3. The climax, or turning point. You’ve been building up to this moment all story long. This is the moment that matters most, the moment characters’ choices determine it all. The big conflict must be addressed here. If you did it right, this is the worst (i.e. best) moment of tension in the whole story, setting your readers on edge, which means now it’s time for . . .
  4. Falling action. It’s time to wind everything down, nice and easy. Here’s where you address all the other problems and questions you’ve brought up, filling in the holes. More importantly, this is also where you explore the results of your characters’ decisions. Think consequences, folks; every choice your characters made have had an effect, and however they resolved the conflict, here’s where we see what happened after.
  5. Resolution. Now, in the resolution, you’re establishing “normal” all over again—but the new normal, incorporating the changes and experiences of your characters. Your readers can sit with your characters a little in their new normal, emotionally wrapping everything up so your reader can put the book away without flipping back through the pages to see what they missed. It’s a scene-closure with enough finality to deserve those two words: The End.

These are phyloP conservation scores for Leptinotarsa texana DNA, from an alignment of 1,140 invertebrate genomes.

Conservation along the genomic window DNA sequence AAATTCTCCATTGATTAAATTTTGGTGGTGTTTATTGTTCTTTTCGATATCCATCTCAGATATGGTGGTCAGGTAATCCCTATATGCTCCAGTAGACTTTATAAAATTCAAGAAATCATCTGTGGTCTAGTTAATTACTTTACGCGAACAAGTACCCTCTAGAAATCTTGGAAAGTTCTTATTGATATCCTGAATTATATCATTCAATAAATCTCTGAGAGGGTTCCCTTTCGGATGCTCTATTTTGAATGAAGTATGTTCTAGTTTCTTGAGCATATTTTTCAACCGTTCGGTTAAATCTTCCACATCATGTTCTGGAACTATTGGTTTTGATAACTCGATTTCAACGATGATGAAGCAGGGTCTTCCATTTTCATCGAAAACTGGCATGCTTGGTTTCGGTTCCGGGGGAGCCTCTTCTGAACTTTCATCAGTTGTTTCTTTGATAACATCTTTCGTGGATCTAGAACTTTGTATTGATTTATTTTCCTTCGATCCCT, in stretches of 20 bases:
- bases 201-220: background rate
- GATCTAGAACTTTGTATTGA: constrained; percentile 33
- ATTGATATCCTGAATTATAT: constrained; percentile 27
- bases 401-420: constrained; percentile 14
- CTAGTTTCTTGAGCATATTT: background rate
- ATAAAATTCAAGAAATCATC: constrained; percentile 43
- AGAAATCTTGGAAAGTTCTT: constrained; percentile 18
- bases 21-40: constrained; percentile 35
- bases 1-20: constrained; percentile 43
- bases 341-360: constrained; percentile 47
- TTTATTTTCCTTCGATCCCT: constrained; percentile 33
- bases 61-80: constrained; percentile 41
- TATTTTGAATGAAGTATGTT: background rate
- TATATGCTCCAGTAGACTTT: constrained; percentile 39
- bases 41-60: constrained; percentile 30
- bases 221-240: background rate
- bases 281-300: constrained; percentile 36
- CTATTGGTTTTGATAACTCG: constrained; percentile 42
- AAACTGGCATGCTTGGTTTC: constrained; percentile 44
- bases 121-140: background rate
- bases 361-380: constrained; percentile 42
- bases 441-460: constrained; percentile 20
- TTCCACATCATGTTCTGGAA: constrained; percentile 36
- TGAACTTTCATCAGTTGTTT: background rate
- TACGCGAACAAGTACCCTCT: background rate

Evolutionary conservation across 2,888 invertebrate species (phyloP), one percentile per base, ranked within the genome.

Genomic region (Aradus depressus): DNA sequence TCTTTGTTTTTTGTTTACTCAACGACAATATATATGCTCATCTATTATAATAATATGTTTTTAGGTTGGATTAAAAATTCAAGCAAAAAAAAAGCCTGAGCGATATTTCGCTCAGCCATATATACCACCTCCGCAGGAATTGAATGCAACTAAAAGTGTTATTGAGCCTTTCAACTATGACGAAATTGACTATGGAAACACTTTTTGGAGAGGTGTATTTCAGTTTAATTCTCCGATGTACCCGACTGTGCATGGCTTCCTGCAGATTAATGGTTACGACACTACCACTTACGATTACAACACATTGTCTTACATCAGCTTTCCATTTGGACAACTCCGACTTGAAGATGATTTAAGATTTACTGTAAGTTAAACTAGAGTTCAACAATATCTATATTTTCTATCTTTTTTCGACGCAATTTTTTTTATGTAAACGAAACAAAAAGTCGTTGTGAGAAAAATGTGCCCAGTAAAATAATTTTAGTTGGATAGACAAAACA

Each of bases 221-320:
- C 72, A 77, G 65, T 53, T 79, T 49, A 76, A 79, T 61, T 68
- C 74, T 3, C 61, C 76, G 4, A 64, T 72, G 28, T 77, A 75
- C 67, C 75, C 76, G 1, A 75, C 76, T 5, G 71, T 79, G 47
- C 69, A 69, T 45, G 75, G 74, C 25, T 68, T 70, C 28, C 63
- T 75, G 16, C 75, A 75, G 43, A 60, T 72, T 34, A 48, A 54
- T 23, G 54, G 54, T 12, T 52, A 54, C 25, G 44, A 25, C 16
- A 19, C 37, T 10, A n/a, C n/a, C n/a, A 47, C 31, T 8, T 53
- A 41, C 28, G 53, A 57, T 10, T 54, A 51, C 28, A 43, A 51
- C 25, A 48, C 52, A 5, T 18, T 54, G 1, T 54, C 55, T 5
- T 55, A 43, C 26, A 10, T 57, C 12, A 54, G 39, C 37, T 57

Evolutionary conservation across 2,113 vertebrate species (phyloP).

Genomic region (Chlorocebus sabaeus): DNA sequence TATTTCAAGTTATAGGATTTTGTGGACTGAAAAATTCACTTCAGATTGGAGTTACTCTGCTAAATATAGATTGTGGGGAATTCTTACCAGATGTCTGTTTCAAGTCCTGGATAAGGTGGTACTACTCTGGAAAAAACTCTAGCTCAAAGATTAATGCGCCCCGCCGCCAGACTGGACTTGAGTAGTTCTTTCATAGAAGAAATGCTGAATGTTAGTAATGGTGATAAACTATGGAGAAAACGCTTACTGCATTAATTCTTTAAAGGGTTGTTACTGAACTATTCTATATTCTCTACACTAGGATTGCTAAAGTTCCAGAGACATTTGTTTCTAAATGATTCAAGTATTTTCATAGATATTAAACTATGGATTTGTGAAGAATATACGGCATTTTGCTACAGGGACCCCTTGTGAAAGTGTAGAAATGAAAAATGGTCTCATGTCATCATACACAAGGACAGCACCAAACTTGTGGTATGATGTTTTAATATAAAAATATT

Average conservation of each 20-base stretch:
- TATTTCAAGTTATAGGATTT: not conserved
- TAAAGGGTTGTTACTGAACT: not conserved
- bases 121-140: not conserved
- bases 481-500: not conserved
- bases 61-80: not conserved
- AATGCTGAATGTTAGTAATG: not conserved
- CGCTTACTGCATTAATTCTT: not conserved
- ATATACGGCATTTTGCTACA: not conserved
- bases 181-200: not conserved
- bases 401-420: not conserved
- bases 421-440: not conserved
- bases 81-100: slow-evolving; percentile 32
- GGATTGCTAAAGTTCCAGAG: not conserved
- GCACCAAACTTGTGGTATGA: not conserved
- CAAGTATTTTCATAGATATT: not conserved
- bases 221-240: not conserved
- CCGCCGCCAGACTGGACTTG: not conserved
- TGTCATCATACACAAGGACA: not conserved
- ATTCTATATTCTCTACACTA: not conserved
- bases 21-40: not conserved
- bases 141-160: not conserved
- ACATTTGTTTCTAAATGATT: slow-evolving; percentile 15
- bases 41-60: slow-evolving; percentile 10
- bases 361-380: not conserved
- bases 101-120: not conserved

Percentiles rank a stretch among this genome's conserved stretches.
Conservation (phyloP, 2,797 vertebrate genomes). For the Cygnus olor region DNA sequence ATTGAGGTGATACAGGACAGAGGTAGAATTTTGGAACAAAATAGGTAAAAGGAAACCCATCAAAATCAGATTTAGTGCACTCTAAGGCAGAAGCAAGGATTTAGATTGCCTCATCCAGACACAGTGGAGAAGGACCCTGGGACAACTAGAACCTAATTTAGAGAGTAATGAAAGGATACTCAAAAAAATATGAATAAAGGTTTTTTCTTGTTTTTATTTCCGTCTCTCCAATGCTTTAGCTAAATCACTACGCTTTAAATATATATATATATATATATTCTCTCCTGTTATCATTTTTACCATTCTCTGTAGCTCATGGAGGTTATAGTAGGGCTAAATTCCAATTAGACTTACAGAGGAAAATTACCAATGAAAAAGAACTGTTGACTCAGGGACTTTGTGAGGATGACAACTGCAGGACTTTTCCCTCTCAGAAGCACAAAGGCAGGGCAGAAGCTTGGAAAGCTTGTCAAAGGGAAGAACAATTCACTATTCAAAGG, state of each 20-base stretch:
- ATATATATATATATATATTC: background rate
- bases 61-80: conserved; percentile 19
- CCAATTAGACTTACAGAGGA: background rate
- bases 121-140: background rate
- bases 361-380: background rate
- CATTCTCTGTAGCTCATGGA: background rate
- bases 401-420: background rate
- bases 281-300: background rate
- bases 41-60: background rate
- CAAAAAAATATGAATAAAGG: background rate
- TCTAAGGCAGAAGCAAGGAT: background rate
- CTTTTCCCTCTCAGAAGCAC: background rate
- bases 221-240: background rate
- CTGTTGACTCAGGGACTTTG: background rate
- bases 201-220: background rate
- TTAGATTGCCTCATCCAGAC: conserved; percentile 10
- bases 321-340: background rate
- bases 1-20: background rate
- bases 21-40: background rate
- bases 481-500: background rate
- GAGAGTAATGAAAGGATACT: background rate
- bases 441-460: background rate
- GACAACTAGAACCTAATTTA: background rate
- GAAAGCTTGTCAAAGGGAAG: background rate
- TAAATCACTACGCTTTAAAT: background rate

We all learn in different ways, so I’ve also created a visual representation of plot. FYI, I cannot draw.

shape_plot

The Components of Plot: Examples

In my experience, examples drive a point home. Let’s look at a few stories and break down their plots.

Harry Potter and the Philosopher’s Stone by J. K. Rowling

Also known as Harry Potter and the Sorcerer’s Stone to those who know only the American version.

  • Exposition: We’re introduced to the Dursleys, to Harry, and to Hogwarts.
  • Rising action: We learn about Voldemort; there’s a troll loose in the dungeons. Our heroes realize this all has to do with Voldemort, and are determined to stop him at any cost.
  • Climax: Holy crap, it’s Quirrel! All the conflict and questions have led to this point; we see Ron’s skills with chess and Hermione’s unusual intelligence combined with Harry’s flying skills to lead to this amazing moment, in which Harry has to make a choice: to side with evil and possibly get his parents back, or choose to continue to suffer that grief and fight the evil bad guy.
  • Falling Action: Harry wakes up in the hospital wing. The major issue of the story was addressed in the climax, but now, Dumbledore wraps up the few loose ends, tells Harry what happened after, and shares some of the consequences of Harry’s decisions. (“What happened down in the dungeons between you and Professor Quirrell is a complete secret, so, naturally the whole school knows” is one of my favorite lines in any book ever.) Oh, and the Gryffindors Win Everything.
  • Resolution: Harry’s friendship is renewed. He’s heading back home, looking forward to next year, and while there are still questions and challenges ahead of him, enough has been resolved that the reader can put the book down with a contented sigh. (Or in my case, turn right back to page one and start again. Ahem.) Harry’s new normal has been established.

To Kill a Mockingbird by Harper Lee

  • Exposition: We’re introduced to the town of Maycomb, to the Finch family (Atticus, Scout, and Jem), and to the setup of racist neighbors in the deep south of 1930s America.